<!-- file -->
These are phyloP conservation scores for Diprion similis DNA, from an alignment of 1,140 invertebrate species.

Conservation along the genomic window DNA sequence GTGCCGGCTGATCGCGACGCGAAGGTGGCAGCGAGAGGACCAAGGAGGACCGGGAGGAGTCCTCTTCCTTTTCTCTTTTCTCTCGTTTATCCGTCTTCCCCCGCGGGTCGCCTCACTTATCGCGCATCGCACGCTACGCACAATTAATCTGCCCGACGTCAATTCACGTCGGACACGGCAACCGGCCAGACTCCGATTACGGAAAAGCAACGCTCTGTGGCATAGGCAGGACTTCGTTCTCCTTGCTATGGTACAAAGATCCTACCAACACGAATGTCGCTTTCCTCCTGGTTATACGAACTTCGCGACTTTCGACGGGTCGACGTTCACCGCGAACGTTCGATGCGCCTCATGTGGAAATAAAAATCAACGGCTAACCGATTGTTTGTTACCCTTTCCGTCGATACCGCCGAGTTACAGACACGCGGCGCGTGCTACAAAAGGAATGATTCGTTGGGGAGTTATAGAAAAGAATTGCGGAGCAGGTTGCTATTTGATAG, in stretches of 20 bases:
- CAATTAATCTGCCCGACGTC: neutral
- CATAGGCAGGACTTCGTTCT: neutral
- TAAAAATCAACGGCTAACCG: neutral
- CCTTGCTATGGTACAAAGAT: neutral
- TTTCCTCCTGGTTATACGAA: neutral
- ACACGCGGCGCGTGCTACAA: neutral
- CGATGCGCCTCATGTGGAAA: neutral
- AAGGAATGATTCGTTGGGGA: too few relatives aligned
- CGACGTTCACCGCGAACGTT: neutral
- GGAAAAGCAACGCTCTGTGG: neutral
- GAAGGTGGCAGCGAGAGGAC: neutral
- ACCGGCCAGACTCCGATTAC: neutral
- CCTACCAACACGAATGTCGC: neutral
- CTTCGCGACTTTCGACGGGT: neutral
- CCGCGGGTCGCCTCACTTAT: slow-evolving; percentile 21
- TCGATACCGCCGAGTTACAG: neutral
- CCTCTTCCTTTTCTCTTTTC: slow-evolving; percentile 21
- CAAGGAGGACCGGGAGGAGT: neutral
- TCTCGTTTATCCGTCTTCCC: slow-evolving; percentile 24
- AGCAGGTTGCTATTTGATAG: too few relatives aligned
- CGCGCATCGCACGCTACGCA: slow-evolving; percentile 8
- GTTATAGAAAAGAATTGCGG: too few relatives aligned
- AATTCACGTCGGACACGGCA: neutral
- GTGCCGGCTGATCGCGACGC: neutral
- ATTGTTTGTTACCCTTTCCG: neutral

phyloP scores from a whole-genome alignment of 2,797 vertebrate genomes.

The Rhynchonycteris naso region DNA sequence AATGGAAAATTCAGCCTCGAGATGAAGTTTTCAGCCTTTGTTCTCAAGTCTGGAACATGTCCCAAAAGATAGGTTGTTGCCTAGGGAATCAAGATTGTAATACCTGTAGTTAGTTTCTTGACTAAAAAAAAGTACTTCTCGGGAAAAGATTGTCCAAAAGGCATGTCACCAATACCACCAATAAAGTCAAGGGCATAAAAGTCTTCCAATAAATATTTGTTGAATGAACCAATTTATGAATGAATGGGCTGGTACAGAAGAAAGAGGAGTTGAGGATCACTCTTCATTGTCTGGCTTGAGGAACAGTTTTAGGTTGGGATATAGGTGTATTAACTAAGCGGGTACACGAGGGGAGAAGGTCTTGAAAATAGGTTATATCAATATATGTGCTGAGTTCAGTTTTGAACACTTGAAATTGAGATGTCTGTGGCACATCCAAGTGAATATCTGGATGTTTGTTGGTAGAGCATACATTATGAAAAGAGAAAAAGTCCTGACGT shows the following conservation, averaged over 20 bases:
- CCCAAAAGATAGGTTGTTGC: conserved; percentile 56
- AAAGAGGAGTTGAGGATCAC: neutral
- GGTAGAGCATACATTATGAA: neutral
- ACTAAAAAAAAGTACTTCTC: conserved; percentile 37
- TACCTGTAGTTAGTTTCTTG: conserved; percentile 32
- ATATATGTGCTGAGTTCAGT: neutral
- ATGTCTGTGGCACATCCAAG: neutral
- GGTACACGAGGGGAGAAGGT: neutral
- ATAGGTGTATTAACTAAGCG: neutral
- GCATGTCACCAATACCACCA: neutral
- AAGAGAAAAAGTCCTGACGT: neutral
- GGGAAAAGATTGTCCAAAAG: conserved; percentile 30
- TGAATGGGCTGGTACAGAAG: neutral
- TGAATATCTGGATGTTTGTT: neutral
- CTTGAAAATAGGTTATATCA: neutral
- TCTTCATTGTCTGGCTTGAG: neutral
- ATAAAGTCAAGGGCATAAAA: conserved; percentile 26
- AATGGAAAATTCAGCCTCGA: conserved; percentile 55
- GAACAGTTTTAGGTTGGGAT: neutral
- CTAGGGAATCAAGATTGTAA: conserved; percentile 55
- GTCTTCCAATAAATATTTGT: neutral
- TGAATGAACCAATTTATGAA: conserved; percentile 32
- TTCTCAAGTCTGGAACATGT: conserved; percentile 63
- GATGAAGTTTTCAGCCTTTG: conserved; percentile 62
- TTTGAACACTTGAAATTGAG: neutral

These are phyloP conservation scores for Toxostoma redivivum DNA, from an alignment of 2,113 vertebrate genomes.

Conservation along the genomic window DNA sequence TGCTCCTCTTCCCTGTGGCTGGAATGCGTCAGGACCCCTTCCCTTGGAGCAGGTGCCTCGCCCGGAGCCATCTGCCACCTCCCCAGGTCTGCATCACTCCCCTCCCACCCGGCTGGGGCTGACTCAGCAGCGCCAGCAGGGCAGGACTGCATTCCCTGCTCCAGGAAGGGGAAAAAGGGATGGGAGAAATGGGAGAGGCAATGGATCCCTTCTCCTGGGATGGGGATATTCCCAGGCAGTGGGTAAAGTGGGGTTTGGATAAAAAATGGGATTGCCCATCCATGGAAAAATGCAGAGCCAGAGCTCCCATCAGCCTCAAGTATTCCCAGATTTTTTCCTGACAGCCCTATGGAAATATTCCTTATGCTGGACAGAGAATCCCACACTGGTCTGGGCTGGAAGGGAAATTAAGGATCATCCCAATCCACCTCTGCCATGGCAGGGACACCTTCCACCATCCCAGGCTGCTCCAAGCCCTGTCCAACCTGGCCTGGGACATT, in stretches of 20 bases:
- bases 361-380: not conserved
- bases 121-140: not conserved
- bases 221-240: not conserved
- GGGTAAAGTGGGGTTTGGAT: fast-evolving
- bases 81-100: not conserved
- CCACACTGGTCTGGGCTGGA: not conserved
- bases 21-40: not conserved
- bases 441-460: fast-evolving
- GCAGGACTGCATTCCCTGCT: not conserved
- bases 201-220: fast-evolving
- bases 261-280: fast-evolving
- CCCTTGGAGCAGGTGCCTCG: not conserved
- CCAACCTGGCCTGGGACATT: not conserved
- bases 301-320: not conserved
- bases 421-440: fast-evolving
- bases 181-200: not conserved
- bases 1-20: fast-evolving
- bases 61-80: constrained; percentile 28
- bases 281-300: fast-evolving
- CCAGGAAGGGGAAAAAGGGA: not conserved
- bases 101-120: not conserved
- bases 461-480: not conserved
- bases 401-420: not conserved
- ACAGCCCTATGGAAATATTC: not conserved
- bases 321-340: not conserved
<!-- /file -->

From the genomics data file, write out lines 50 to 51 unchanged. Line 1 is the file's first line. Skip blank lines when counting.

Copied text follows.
- GTCTTCCAATAAATATTTGT: neutral
- TGAATGAACCAATTTATGAA: conserved; percentile 32